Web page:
I'm saying that Manning read the D as lined up to stop the run, and therefore didn't run. The problem is that Oakland's D wasn't really good enough to stop the run even when stacked up against it (as evidenced by the 4th quarter production). By getting away from the run, the Colts made themselves one dimentional and open to the pass rush. I don't think that Addai would have had so many 1 and no yard runs had the Colts simply chosen to run it more often. Your assumption is wrong that more runs would have led to more 1 and 0 yard gains. The more they ran the ball, the more effectively they could run. They basically turned the run into a self fullfilling prophecy in the first three quarters by only running sparingly and in very obvious circumstances. They didn't come in with a solid committment to run, which didn't make sense given Oakland's run D struggles. Had they said, "There are 9 in the box, but screw it. We can run on these fools." I think they would have had more success. I especially didn't like the terrible design on the pass plays on 3rd and 1 and 4th and 1. I think on both of those plays, you are better off lining up and smashing it in, or at least running a pass play with more than one reciever in it.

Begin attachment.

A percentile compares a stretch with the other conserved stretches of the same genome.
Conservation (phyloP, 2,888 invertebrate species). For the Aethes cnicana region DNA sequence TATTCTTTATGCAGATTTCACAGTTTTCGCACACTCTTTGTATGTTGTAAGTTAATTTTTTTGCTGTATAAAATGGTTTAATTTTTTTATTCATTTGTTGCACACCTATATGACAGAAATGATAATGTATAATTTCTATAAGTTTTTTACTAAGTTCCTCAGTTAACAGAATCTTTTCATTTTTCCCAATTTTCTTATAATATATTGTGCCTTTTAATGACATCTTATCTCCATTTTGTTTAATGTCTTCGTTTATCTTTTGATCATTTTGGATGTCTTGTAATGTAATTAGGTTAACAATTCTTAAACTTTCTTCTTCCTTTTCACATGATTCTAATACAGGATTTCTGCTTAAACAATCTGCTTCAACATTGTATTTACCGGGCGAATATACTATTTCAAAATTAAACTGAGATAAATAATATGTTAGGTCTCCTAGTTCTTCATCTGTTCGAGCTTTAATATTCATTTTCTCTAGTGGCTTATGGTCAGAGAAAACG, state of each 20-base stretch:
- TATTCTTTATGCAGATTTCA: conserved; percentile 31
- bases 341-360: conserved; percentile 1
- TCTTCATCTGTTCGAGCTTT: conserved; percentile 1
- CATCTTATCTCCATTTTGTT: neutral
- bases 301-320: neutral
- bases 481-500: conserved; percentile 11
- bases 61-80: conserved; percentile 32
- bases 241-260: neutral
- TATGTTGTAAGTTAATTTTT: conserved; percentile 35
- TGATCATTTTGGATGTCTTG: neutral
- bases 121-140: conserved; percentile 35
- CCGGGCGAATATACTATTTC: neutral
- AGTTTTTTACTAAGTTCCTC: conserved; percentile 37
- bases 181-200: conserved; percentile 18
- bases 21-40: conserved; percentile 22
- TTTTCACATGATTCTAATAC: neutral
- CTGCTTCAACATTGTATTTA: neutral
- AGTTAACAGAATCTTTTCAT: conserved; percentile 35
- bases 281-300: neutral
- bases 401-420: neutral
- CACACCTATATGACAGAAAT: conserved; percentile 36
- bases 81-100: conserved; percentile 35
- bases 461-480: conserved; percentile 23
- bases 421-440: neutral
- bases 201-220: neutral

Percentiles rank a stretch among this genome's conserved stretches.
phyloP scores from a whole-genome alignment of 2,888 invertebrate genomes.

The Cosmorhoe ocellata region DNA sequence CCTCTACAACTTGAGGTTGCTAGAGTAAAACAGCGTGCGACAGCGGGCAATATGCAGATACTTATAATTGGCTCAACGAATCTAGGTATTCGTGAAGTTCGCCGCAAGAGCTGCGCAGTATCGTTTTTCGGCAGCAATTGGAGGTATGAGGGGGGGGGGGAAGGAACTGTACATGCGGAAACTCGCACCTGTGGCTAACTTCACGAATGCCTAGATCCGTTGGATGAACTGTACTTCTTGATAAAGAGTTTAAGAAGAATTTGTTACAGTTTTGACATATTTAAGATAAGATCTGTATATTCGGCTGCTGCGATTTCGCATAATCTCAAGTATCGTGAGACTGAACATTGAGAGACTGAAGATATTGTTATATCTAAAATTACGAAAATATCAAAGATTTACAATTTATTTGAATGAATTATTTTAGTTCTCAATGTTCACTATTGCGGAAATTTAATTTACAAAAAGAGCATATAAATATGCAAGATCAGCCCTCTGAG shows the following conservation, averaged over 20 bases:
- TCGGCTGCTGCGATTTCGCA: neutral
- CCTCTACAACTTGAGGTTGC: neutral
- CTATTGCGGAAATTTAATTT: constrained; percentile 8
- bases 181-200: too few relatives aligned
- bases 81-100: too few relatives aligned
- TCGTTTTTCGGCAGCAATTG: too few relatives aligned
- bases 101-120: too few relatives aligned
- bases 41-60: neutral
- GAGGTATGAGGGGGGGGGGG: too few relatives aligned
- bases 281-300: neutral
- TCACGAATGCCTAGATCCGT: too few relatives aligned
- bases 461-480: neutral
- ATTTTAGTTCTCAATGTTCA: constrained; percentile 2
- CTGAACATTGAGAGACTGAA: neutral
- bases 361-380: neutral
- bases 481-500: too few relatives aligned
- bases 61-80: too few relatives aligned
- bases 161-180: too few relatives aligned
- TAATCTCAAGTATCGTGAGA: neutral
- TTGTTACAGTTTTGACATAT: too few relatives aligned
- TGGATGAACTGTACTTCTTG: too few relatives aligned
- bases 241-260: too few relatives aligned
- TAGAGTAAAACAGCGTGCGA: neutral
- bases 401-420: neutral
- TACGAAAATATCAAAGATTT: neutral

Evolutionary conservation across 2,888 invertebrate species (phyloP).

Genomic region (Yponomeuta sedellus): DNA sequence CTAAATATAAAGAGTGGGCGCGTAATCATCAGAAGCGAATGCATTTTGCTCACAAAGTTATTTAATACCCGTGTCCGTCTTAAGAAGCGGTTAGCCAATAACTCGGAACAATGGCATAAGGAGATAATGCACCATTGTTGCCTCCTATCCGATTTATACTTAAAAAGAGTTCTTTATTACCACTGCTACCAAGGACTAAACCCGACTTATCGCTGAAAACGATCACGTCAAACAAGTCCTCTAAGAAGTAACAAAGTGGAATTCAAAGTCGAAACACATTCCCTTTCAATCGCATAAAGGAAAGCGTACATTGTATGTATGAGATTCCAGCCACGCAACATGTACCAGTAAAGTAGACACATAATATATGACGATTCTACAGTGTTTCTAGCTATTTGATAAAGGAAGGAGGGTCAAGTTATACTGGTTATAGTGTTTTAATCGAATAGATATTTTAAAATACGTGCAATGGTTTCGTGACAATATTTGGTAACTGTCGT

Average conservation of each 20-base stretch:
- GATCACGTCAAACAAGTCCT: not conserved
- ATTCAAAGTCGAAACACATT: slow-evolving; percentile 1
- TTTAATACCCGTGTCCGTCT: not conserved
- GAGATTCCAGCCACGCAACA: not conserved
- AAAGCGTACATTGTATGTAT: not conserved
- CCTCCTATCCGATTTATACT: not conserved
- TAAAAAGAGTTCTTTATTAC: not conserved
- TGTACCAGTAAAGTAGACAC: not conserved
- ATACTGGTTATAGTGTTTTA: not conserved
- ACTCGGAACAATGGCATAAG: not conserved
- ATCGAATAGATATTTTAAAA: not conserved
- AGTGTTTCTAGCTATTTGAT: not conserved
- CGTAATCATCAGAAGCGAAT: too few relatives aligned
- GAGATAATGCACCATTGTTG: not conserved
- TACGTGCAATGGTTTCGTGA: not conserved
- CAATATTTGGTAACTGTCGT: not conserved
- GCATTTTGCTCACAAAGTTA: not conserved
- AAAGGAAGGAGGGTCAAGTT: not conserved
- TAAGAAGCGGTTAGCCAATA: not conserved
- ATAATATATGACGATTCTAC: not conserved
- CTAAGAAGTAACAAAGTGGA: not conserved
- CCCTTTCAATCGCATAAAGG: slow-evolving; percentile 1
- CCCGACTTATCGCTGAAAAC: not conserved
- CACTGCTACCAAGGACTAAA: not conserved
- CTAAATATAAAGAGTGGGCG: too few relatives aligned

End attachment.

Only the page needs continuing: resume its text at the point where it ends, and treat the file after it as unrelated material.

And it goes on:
Deshawn Zombie said...

To be clear, there are various reasons the Colts might have had for getting away from the run:
1. The didn't want to pound Addai, even tough it would have been effective. It wasn't worth the wear and tear on him to win a basically meaningless game.
2. They were used to checking away from the run after playing two better run Ds the last two weeks.
3. Maybe they didn't have confidence in the line at all given the specific nature of the injuries to Ugoh and Scott that we don't know.

I'm not saying there are no reasons. Nor am I saying that this would have been a good strategy against another team. Why pound the run for 1 yard when you can pass for 7 right? I am saying that against this specific poor run D, pounding the ball would have prooved more successful in the long run than what they chose.